The Snowman begins with a gripping, horrific setup. From there, the visually alluring movie piles on clues, suspense and gruesome implications. Much of what comes is implausible, particularly policemen and policewomen going it alone when they wouldn’t and/or shouldn’t, like horror movie protagonists stepping into darkness without calling for help. A good cast and stunning photography can’t save this grisly mystery from being too cryptic.

The hyponotic appeal of snow, distinctive patterns, importance of imprints, music and raising a brighter child are on vivid suggestion or display, each with a sense of purpose, throughout this dark serial killer tale, lead by Michael Fassbender (Macbeth, The Light Between Oceans, 12 Years a Slave, Steve Jobs), which in certain respects resembles Se7en (1995). The outstanding actor Fassbender plays an alcoholic cop in Oslo, Norway named Harry Hole (this is the character’s name, underscoring his sense of damage and misfortune). Hole is preceded by nine years in detective case work by Val Kilmer as a more expressive alcoholic cop. Their investigations pertain to the spree that spawns from that setup piece, which is striking, bizarre and detailed enough to spin the film’s puzzler: who is beheading fertile Norwegian women?

You get the why before you get a chance to put the pieces together to figure out whodunit. The Snowman is eerily, frighteningly coherent, not convoluted. Aided by straight, unscored scenes with cigarettes, snowballs and triggers and hints, it stays on a general track. Besides Kilmer, who’s always interesting to watch onscreen, and Fassbender, the able and ample cast includes Toby Jones (Captain America), Charlotte Gainsbourg as Fassbender’s ex, J.K. Simmons (La La Land, Whiplash) and a very natural and absorbing actress named Rebecca Ferguson (The Girl on the Train, Florence Foster Jenkins) as Fassbender’s young partner in solving the missing persons cases. Ferguson’s Katrine, the most sympathetic character, is given too little to do and her departure is distracting and unsatisfying.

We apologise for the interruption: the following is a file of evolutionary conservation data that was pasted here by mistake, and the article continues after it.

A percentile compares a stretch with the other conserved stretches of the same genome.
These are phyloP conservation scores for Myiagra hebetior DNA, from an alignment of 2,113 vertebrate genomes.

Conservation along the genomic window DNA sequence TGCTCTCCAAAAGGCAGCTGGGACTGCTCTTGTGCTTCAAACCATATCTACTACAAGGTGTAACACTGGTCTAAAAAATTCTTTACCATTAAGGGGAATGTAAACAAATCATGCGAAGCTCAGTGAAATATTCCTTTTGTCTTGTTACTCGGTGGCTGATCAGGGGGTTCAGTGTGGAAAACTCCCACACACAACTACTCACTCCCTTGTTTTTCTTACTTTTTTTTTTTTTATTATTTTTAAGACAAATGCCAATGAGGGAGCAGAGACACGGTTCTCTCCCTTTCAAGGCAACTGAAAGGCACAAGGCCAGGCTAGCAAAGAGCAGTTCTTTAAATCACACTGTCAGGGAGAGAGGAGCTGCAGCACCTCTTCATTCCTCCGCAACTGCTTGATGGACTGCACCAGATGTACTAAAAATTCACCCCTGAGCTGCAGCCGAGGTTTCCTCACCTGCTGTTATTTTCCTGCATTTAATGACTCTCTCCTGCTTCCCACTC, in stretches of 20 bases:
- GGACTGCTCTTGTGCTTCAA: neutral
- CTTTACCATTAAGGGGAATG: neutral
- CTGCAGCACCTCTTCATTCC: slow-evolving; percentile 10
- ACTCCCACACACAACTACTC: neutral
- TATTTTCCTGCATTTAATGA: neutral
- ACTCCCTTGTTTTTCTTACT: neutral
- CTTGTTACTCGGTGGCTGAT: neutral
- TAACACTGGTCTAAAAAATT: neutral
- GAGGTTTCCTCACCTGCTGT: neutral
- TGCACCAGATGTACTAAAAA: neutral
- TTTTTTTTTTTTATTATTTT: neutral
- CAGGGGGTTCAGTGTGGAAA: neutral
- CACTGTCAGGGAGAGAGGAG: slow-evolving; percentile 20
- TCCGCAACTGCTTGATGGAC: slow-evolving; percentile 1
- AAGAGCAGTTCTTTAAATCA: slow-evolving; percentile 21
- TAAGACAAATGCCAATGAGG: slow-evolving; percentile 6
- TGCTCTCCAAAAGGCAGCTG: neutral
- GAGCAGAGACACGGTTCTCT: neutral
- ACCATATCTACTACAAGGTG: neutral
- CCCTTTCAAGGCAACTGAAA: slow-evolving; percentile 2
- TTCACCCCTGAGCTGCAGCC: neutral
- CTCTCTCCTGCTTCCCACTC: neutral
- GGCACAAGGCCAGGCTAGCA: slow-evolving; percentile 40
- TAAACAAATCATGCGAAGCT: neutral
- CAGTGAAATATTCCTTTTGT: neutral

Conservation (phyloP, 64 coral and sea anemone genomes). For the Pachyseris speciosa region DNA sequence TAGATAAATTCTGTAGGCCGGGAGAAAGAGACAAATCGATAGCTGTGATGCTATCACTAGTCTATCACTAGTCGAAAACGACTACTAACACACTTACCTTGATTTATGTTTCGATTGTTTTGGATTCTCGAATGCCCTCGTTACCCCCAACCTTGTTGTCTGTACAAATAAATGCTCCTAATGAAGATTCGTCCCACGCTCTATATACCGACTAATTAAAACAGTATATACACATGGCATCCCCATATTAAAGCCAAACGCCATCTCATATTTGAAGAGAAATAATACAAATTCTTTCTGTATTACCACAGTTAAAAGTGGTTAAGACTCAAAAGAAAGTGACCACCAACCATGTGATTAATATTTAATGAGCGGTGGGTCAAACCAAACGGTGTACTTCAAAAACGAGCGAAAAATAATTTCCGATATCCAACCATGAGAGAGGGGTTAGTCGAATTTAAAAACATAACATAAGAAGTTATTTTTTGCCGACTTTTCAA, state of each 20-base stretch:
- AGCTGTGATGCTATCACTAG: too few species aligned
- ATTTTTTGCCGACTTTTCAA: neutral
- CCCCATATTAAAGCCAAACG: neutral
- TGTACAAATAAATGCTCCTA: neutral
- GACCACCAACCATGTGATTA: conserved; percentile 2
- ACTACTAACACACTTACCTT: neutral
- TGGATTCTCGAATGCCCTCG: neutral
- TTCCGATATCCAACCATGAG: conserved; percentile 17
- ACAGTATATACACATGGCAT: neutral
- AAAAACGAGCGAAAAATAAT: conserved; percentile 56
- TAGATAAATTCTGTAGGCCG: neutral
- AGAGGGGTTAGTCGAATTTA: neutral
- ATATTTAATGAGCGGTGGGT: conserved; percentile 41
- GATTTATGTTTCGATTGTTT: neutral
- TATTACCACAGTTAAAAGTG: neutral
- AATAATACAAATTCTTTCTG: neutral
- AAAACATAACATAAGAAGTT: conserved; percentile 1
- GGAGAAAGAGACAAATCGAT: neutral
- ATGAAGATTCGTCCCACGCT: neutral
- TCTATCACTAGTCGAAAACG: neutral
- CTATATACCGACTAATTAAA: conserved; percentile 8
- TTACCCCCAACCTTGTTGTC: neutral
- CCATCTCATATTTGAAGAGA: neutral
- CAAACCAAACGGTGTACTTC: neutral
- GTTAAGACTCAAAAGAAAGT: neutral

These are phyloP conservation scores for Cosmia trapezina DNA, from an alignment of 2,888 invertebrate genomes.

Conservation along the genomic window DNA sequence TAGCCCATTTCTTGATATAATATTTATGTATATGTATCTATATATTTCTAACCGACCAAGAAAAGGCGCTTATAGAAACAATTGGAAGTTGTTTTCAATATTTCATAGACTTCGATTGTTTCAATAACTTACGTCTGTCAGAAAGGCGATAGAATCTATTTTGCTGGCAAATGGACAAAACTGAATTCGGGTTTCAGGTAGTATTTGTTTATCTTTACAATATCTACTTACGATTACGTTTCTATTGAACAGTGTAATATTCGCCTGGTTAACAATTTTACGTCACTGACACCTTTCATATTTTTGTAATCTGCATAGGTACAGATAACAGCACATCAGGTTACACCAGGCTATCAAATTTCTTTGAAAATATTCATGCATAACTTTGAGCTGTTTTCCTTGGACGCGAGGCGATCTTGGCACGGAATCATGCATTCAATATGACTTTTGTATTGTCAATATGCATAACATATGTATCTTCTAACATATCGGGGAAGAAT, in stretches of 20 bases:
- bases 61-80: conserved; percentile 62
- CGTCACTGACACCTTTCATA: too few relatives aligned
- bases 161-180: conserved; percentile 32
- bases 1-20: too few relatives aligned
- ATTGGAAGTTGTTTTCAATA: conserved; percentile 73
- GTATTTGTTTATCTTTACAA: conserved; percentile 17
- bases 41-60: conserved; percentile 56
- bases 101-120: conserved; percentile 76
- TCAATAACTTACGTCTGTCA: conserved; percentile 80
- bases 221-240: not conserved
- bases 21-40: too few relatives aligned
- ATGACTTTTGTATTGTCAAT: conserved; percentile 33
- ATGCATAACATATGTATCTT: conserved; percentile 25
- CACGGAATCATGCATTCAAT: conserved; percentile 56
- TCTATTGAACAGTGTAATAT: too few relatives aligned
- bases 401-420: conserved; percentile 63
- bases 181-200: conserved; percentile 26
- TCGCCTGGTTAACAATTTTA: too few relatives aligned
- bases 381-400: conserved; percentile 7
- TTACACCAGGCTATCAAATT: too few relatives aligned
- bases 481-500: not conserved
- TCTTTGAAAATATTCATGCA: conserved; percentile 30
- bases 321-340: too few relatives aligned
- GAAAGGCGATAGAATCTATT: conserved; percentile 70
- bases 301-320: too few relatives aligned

Astute cinematography by Dion Beebe, who photographed Into the Woods, Memoirs of a Geisha and Chicago, makes the bluish-white The Snowman an eye-popping and mesmerizing motion picture. If only director Tomas Alfredson (2011’s Tinker, Tailor, Soldier, Spy) had held the screenwriters, adapting The Snowman from the bestselling novel, to the same standard. The camera glides over Scandinavia’s swirling snowdrifts and winding rails and roads and you want to indulge and let yourself get drawn deeper into the icy murder mystery, which recalls The Girl with the Dragon Tattoo. But The Snowman‘s failures, gaps and stretches inhibit any indulgence.

Crime-themed films are generally both horror-driven and unceasingly abstruse. Alfredson deftly avoids horror, while neatly laying out the killer’s disturbing motives and expressing the movie’s redemptive theme. The Snowman‘s plot ought to have matched its pictures’ wondrous precision.